Teach For India received 4,000 applications for the Fellowship last year. To me, that means 4,000 people across the nation were ready to take the plunge. 12,000 people started the online application form. To me, that means 12,000 people had given this option a decent thought. And that’s something, isn’t it? This evening, I met with a group of young professionals who are working with companies like Goldman Sachs, Wipro, Satyam etc. They are our Youth Professional Ambassadors and are helping us coordinate events in companies and in their cities. It was a major shot in the arm to see their passion for this work, and the fact that all of them are going to apply for the Fellowship this year. After every presentation, there are a few who come up to me with specific questions (though I don’t understand why people don’t just ask them in front of the others – maybe it’s a huge flaw in our education system where teachers discourage too much questioning). It is very encouraging to see that the youth of today are far more socially conscious than we were at our time. In my school days, our only deliverable at home and at school were good grades in the exams. But today, almost every institution, be it a school, a college or a university, has some kind of social welfare activity going on. Almost everyone I meet has taught in slums, or has worked with mentally underprivileged kids, or has done fieldwork in villages. Even though all of these lasted only a few weeks, the fact that the Indian educational curriculum today has social service as an essential component is very very heartening to see. I also think that this change has been possible because of the current generation of teachers/professors. We’ve been received with a warm welcome wherever we’ve gone to. The professors are, in fact, ashamed by the fact that not every student will apply for the Fellowship. We tell them – “It’s alright. We know that not everyone will apply. This is not for everyone. And we only selected 7% of the applicants last year, so we are very particular as well”.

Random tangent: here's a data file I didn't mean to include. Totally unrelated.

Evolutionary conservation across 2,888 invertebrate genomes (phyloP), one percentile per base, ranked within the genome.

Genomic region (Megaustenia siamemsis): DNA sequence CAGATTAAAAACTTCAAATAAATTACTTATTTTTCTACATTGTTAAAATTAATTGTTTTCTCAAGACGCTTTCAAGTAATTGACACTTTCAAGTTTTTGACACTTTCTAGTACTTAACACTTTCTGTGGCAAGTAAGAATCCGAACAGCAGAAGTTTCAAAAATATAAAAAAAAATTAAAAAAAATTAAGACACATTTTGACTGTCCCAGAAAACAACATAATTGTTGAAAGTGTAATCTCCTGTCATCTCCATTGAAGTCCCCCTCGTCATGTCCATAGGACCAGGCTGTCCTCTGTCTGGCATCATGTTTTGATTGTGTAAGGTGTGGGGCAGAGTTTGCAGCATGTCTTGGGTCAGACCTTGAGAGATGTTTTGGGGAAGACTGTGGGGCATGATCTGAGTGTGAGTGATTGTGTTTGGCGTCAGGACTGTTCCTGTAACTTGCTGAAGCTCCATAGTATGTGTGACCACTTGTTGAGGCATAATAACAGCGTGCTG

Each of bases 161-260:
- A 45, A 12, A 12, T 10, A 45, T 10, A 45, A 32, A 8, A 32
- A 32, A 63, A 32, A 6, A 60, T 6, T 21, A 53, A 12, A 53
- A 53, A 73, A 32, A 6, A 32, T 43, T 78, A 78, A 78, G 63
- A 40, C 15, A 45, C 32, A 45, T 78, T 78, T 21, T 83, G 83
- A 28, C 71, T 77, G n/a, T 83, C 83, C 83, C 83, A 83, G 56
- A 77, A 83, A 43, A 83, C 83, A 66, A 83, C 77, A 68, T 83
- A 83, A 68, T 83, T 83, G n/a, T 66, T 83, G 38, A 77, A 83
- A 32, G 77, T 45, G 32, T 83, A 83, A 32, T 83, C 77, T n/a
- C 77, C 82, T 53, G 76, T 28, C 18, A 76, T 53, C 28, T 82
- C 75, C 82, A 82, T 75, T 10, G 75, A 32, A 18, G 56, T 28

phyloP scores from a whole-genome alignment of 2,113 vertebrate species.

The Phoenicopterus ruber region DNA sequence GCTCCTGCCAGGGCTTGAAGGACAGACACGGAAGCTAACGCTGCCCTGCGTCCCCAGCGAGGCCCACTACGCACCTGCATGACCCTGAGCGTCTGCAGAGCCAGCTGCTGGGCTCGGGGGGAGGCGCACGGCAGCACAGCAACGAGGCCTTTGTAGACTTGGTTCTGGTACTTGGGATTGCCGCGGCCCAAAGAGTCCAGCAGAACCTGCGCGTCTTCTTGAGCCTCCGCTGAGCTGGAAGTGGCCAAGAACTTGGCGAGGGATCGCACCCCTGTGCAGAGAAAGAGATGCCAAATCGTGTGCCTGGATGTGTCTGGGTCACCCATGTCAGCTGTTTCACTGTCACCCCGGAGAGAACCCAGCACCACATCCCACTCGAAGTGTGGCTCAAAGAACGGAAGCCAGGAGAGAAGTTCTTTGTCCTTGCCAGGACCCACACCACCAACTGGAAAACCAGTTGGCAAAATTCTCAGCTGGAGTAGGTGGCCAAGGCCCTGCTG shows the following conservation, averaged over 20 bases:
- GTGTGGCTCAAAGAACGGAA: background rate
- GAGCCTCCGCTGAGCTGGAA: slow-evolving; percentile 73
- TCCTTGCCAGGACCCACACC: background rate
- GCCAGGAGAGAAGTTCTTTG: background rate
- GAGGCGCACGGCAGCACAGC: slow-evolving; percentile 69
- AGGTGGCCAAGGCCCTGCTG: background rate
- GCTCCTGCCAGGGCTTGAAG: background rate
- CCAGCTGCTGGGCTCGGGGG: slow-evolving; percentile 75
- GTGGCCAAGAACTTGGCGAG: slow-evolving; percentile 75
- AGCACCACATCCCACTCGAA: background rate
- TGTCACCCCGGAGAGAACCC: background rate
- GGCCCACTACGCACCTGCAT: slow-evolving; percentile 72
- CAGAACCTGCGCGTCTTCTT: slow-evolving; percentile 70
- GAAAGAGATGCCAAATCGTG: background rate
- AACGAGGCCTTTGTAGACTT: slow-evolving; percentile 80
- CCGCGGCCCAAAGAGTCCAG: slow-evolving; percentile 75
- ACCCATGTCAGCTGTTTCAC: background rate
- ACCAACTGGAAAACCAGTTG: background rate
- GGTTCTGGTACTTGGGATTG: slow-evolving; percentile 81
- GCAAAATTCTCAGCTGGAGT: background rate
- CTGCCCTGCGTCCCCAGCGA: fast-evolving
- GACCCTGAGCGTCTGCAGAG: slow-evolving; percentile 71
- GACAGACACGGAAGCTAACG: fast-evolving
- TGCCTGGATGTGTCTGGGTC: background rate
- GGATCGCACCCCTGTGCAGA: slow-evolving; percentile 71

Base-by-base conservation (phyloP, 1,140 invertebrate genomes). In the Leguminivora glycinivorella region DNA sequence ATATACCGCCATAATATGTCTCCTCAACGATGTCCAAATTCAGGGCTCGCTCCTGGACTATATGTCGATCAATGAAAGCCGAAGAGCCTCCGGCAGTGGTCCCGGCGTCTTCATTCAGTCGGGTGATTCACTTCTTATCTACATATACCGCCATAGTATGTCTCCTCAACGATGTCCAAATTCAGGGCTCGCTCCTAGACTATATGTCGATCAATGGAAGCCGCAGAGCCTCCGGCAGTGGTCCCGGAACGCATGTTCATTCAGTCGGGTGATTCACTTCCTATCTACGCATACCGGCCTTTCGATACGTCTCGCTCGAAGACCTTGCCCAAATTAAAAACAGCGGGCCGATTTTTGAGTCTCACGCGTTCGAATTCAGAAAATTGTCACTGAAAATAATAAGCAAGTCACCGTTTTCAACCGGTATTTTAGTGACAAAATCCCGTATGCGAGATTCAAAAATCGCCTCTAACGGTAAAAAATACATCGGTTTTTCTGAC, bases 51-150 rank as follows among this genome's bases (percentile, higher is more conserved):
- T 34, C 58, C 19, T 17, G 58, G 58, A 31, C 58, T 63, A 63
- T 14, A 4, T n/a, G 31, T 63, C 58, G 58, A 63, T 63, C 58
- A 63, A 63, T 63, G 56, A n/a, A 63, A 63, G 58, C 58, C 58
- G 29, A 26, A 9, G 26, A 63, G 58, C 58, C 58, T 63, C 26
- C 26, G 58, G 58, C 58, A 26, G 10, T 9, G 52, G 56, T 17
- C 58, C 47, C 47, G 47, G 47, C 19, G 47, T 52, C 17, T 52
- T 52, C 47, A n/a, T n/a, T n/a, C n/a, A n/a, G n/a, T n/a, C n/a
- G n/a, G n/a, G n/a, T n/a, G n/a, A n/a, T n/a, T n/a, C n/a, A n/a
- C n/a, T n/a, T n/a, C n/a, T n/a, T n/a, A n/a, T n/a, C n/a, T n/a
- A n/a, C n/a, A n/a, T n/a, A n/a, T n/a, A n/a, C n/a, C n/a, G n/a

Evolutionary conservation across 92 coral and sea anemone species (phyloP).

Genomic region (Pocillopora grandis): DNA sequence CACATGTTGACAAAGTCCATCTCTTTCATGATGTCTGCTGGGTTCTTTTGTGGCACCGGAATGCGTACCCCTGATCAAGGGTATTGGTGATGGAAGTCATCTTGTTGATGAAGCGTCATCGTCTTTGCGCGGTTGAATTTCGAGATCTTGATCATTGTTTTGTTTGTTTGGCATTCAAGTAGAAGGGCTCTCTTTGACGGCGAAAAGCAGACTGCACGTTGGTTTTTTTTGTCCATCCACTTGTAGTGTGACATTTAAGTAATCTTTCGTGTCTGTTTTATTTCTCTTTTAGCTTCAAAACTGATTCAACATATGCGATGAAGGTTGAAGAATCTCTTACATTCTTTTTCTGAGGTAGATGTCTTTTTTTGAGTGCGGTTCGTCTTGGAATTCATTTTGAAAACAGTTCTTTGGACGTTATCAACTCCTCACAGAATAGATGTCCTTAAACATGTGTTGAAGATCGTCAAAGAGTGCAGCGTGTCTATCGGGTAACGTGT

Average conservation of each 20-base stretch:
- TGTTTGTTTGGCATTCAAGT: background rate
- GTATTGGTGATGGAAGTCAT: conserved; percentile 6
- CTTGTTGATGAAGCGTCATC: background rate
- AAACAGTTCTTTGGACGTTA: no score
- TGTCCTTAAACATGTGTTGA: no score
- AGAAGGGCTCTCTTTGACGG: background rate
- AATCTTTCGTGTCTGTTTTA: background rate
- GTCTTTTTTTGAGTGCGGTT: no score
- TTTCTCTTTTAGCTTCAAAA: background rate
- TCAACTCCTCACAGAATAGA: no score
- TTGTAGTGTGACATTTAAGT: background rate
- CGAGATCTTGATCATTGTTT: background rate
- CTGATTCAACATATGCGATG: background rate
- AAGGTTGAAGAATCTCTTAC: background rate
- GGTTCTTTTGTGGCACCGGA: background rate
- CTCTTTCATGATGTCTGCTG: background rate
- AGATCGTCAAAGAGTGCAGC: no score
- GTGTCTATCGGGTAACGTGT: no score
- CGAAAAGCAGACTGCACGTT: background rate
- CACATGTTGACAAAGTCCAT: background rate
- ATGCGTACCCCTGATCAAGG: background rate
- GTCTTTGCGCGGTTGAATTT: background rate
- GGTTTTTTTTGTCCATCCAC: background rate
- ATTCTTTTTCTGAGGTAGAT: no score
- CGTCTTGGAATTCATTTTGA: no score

India is changing, and though the only changes that are being talked/written about are the growing technology market, the glamorous film industry, the swanky malls, the skyrocketing property prices, and the increasing salaries, I can feel that so much more has changed in these last 7 years. The youth of today are breaking shackles of social barriers to live life on their terms. They are quitting jobs to become actors, photographers, designers, Teach For India Fellows. They are thinking continuously about changing things around them. They are honest and committed to what they believe in. And that is how this country will flourish. It has to start with the minds of the people, and once the seeds are sown in the right heads, it’s not long before some of them will become industry leaders, some of them will become politicians, some of them will become journalists, some of them will become social activists… and together, they (WE) will transform this country.
Before I end, I’d like to share a couple of experiences over the last one month
– I love talking, and I am making full use of it in India. I talk to everyone – the auto-rickshaw driver, the waiter, the person next to me in the bus, the school-teacher.. whoever, wherever, whenever. I want to know what each and every Indian is thinking, how they perceive their lives with respect to their country. One conversation that stands out in memory was with an auto driver. He is only 33, has been diagnosed with severe diabetes, was sweating profusely while driving me from one place to another. He blamed it on his medicines. He was in bed for a month and that was his first day at work again. He has 3 sons – all of whom go to school. And he verbally ran me through his monthly balance sheet in which he factored in his rent, vehicle maintenance charges and of course, the school fees of his sons! He said he’d rather go without medicines than not send his children to school. I couldn’t help thinking of how we (the privileged) could turn our backs on such parents and NOT ensure that their children get good-quality education.
– My colleague and I were at IISWBM, a fairly well-known business school in Kolkata, and the professor gave us 1 hour out of his own lecture to talk about our movement. He introduced us by saying that if, in his time, he would have had the opportunity of doing the Fellowship, he would’ve grabbed it! The students gave us a standing ovation after our presentation. I’m just a small fry and don’t deserve standing ovations. But I couldn’t help thinking of how much our mission had inspired them, and for them to jump into it is only a little roadblock ahead.